LONDON–The funeral for a policeman in London who was killed in the line of duty included the ex-captain of New Zealand’s national union rugby team leading a traditional Haka dance to honor the fallen officer, who was born in the Pacific Ocean country. The remembrance was for Matt Ratana, who was killed earlier this fall by a handcuffed suspect who had managed to keep a gun in his possession.
“Haka for Sgt. Matt Ratana. As part of the service of celebration and thanksgiving for Ratana, a traditional Maori Haka was performed as a mark of respect,” said the Metropolitan Police Service (MPS) in a Facebook posting on the event. (The Maori are New Zealand’s indigenous people.)
Ratana, 54, was shot by a man in handcuffs inside a London police station on Sept. 25. The incident marked the first death of a U.K. officer by firearm since 2012, according to published reports at the time.
The tribute for the fallen officer and rugby fan took place outside a chapel in Shoreham-by-Sea in West Sussex on Nov. 4 and was led by former All Blacks captain Zinzan Brooke, 55. (The team’s name is derived from the color of its jerseys.)
The funeral was streamed on the internet so friends and family in New Zealand could witness it. Ratana’s coffin was covered with a ceremonial MPS drape, with his cap resting on top.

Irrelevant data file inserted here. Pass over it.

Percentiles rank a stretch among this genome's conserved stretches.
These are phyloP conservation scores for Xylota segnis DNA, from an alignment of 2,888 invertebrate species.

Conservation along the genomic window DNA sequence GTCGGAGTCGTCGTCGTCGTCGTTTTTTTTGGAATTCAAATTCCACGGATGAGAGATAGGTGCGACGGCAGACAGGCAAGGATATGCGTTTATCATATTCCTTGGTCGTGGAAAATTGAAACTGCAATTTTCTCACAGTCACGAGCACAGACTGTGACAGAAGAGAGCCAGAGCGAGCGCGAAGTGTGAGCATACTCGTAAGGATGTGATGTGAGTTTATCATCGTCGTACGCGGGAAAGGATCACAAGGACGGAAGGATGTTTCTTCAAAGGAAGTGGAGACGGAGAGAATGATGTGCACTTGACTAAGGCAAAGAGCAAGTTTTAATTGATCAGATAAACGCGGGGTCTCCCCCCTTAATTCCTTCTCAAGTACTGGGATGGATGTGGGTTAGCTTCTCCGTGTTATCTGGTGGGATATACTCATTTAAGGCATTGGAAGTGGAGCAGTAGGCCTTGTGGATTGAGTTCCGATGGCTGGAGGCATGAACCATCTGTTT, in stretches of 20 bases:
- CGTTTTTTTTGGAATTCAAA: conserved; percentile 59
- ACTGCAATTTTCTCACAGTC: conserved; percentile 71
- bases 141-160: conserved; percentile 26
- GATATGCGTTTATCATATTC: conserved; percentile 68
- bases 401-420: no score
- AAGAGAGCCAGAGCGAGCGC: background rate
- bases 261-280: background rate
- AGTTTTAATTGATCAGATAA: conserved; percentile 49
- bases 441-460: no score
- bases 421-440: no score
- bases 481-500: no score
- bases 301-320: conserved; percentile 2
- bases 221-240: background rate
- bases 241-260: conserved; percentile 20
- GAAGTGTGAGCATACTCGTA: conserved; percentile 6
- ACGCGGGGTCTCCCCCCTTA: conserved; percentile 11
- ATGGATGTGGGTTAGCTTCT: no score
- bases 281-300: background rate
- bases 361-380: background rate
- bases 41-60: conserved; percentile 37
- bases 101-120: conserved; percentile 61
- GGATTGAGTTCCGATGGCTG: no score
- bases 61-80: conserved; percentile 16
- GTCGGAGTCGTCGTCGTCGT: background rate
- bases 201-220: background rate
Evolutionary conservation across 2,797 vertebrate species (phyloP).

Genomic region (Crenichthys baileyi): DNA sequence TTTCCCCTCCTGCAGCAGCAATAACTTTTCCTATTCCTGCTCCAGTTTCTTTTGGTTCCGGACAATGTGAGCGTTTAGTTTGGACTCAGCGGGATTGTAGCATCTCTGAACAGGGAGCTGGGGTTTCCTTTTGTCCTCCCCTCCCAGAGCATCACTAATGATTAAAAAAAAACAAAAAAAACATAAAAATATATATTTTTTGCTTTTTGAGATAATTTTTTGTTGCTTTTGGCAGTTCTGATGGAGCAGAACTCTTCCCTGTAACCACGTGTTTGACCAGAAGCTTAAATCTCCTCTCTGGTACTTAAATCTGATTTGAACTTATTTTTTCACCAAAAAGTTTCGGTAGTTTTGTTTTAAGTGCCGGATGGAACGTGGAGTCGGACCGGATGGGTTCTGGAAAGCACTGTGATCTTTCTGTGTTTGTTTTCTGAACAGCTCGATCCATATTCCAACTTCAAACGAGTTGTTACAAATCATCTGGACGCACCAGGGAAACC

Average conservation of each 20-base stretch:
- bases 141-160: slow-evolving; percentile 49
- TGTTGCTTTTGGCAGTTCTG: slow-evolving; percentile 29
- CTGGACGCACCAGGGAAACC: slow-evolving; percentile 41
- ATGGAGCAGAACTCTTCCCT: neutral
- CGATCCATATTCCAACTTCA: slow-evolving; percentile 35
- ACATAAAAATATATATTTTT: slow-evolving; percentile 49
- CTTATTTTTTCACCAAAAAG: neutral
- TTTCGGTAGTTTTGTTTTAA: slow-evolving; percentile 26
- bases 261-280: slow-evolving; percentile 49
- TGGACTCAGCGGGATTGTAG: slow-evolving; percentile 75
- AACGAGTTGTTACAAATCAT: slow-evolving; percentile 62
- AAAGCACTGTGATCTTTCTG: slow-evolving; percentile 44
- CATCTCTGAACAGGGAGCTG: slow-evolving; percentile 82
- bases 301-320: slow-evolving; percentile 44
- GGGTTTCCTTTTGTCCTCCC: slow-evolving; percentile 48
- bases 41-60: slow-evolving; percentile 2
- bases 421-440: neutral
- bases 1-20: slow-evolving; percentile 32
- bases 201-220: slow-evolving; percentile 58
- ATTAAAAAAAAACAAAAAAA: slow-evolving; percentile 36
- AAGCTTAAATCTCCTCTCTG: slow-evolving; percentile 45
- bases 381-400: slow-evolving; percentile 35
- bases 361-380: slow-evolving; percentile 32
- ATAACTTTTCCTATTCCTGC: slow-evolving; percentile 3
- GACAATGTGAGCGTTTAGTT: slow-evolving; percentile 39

His police colleagues in New Zealand, where Ratana was based between 2003 and 2008, reportedly sent a Maori weapon, known as a mere, as a sign of respect.
The officer’s death was a “harrowing experience” to all those that loved him in New Zealand, the U.K. and elsewhere, said MPS Detective Constable Neil Perkin.
Others offering tributes to Ratana included his son, Luke, who said, “My dad was certainly larger than life and a man loved by so many people.”
“In memory and remembrance of dear Matt, for his selfless sacrifice, courage and service,” read a wreath sent by British Home Secretary Priti Patel.
While officers dying in the line of duty is relatively rare in the U.K., that’s not the case in some other countries. Last year in the U.S., the FBI reports there were 89 such fatalities, including 48 resulting from felonious acts and 41 from accidents.
(Edited by Matthew Hall and Carlin Becker)